WASHINGTON (Reuters) – U.S. job openings dropped in October to the lowest level since early 2021, indicating that the labor market was easing as higher interest rates cool demand in the economy.
Job openings, a measure of labor demand, fell 617,000 to 8.733 million on the last day of October, the Labor Department said in its monthly Job Openings and Labor Turnover Survey, or JOLTS report, on Tuesday. Economists polled by Reuters had forecast 9.30 million job openings in October. Data for September was revised lower to show 9.350 million job openings instead of the previously reported 9.553 million.
The slowing labor market and subsiding inflation have raised optimism that the Federal Reserve is probably done raising interest rates this cycle, with financial markets even anticipating a rate cut in mid-2024.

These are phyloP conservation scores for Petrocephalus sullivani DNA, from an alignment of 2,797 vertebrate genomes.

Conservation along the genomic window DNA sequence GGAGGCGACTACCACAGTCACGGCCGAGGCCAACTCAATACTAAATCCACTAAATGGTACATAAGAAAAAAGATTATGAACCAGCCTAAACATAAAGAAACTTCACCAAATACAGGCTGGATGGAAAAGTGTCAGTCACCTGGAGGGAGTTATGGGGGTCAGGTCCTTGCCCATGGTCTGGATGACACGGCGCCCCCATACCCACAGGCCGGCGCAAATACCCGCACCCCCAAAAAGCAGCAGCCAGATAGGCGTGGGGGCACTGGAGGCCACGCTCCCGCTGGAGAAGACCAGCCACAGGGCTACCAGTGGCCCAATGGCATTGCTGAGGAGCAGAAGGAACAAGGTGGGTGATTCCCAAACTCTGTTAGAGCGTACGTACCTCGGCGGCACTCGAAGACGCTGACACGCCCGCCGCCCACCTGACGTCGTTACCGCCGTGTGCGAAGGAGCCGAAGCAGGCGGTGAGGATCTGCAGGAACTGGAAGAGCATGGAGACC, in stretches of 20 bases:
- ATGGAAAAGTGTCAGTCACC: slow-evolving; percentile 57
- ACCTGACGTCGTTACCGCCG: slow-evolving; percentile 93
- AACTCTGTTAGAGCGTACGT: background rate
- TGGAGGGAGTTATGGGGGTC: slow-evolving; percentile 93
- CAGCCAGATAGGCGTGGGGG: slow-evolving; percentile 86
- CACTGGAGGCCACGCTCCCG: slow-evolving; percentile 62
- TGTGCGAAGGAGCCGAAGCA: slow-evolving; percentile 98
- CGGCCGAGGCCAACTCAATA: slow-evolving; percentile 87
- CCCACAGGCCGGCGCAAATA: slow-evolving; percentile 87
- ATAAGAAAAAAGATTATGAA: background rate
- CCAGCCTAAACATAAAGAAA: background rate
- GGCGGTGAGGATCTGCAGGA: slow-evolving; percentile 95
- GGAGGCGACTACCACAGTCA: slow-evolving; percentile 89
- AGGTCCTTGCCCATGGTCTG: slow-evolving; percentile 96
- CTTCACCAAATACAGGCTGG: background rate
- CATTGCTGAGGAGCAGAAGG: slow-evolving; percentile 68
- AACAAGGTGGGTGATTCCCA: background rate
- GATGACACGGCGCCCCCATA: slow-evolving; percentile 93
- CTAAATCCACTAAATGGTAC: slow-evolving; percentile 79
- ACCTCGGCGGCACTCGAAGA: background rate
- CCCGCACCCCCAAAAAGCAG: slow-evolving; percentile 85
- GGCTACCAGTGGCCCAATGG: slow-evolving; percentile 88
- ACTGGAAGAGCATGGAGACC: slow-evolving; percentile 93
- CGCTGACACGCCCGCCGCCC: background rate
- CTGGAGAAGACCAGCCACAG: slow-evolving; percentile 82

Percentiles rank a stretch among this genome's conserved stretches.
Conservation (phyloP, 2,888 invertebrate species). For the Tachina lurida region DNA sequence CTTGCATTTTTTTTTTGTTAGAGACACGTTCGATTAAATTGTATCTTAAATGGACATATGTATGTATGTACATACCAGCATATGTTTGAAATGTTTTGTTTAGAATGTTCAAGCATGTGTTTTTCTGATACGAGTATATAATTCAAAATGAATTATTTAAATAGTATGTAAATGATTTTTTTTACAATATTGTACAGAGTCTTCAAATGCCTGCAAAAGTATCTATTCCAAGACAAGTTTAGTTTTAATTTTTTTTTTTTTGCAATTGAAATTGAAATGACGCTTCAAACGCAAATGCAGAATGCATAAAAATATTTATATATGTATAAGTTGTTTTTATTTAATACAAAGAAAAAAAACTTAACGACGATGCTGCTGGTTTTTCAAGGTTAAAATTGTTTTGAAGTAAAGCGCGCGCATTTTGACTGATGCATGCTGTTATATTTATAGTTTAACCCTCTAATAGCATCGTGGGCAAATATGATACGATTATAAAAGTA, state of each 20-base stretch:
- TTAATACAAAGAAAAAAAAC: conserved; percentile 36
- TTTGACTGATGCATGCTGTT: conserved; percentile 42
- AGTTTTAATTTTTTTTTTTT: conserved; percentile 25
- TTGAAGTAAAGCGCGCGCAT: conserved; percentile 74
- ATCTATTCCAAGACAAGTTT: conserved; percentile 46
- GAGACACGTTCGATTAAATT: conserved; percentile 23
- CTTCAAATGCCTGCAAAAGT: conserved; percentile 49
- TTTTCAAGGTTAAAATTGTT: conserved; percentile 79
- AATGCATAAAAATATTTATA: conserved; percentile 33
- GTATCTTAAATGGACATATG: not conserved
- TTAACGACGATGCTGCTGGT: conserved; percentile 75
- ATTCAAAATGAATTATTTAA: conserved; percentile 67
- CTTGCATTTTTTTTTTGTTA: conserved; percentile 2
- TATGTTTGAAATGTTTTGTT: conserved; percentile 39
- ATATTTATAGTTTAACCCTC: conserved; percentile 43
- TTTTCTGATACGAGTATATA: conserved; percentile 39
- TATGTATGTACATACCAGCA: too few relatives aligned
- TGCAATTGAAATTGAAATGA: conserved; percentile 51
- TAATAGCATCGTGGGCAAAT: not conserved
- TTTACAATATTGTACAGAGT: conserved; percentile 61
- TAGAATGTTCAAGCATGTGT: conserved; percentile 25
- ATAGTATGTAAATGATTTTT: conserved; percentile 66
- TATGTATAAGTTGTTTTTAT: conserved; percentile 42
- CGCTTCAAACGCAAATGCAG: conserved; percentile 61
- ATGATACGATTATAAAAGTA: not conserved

Since March 2022, the central bank has raised its benchmark overnight interest rate by 525 basis points to the current 5.25%-5.50% range. The government is expected to report on Friday that nonfarm payrolls increased by 185,000 jobs in November, according to a Reuters survey of economists, boosted by the return of about 33,000 striking United Auto Workers union members. Payrolls increased by 150,000 positions in October.
November’s anticipated job count would be below the average monthly gain of 258,000 over the prior 12 months.
(Reporting by Lucia Mutikani; Editing by Chizu Nomiyama)